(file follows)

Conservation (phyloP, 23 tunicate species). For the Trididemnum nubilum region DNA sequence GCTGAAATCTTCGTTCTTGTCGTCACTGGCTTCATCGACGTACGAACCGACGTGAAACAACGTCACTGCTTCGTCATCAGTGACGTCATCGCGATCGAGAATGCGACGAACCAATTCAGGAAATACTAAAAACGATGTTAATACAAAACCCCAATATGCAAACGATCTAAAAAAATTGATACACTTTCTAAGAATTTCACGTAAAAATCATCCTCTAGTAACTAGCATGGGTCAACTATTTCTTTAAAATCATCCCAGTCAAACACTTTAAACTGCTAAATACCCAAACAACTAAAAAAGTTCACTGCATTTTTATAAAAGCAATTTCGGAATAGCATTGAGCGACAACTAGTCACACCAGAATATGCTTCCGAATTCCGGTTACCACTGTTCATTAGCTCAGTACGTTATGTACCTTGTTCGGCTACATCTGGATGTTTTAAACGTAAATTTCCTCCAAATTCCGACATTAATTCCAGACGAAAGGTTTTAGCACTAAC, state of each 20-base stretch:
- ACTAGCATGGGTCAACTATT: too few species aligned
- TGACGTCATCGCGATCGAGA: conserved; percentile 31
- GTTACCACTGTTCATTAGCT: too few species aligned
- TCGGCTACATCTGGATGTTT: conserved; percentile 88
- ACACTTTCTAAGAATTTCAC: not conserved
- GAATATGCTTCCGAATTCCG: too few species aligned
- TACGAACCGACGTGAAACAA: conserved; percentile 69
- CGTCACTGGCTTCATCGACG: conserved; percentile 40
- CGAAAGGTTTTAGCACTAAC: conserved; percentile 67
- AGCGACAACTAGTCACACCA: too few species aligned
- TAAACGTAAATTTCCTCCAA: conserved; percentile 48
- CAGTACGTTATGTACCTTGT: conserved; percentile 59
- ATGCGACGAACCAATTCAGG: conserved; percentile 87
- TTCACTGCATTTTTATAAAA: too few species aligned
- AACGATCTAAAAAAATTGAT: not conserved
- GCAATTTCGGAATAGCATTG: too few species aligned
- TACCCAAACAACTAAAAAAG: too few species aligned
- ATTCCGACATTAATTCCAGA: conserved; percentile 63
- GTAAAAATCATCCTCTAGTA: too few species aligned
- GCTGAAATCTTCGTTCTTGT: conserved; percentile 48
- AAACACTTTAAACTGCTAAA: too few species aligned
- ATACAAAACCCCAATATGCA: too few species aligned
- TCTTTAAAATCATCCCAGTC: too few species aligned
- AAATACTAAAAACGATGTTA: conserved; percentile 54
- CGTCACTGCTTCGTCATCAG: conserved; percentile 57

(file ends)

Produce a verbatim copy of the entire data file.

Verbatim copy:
Conservation (phyloP, 23 tunicate species). For the Trididemnum nubilum region DNA sequence GCTGAAATCTTCGTTCTTGTCGTCACTGGCTTCATCGACGTACGAACCGACGTGAAACAACGTCACTGCTTCGTCATCAGTGACGTCATCGCGATCGAGAATGCGACGAACCAATTCAGGAAATACTAAAAACGATGTTAATACAAAACCCCAATATGCAAACGATCTAAAAAAATTGATACACTTTCTAAGAATTTCACGTAAAAATCATCCTCTAGTAACTAGCATGGGTCAACTATTTCTTTAAAATCATCCCAGTCAAACACTTTAAACTGCTAAATACCCAAACAACTAAAAAAGTTCACTGCATTTTTATAAAAGCAATTTCGGAATAGCATTGAGCGACAACTAGTCACACCAGAATATGCTTCCGAATTCCGGTTACCACTGTTCATTAGCTCAGTACGTTATGTACCTTGTTCGGCTACATCTGGATGTTTTAAACGTAAATTTCCTCCAAATTCCGACATTAATTCCAGACGAAAGGTTTTAGCACTAAC, state of each 20-base stretch:
- ACTAGCATGGGTCAACTATT: too few species aligned
- TGACGTCATCGCGATCGAGA: conserved; percentile 31
- GTTACCACTGTTCATTAGCT: too few species aligned
- TCGGCTACATCTGGATGTTT: conserved; percentile 88
- ACACTTTCTAAGAATTTCAC: not conserved
- GAATATGCTTCCGAATTCCG: too few species aligned
- TACGAACCGACGTGAAACAA: conserved; percentile 69
- CGTCACTGGCTTCATCGACG: conserved; percentile 40
- CGAAAGGTTTTAGCACTAAC: conserved; percentile 67
- AGCGACAACTAGTCACACCA: too few species aligned
- TAAACGTAAATTTCCTCCAA: conserved; percentile 48
- CAGTACGTTATGTACCTTGT: conserved; percentile 59
- ATGCGACGAACCAATTCAGG: conserved; percentile 87
- TTCACTGCATTTTTATAAAA: too few species aligned
- AACGATCTAAAAAAATTGAT: not conserved
- GCAATTTCGGAATAGCATTG: too few species aligned
- TACCCAAACAACTAAAAAAG: too few species aligned
- ATTCCGACATTAATTCCAGA: conserved; percentile 63
- GTAAAAATCATCCTCTAGTA: too few species aligned
- GCTGAAATCTTCGTTCTTGT: conserved; percentile 48
- AAACACTTTAAACTGCTAAA: too few species aligned
- ATACAAAACCCCAATATGCA: too few species aligned
- TCTTTAAAATCATCCCAGTC: too few species aligned
- AAATACTAAAAACGATGTTA: conserved; percentile 54
- CGTCACTGCTTCGTCATCAG: conserved; percentile 57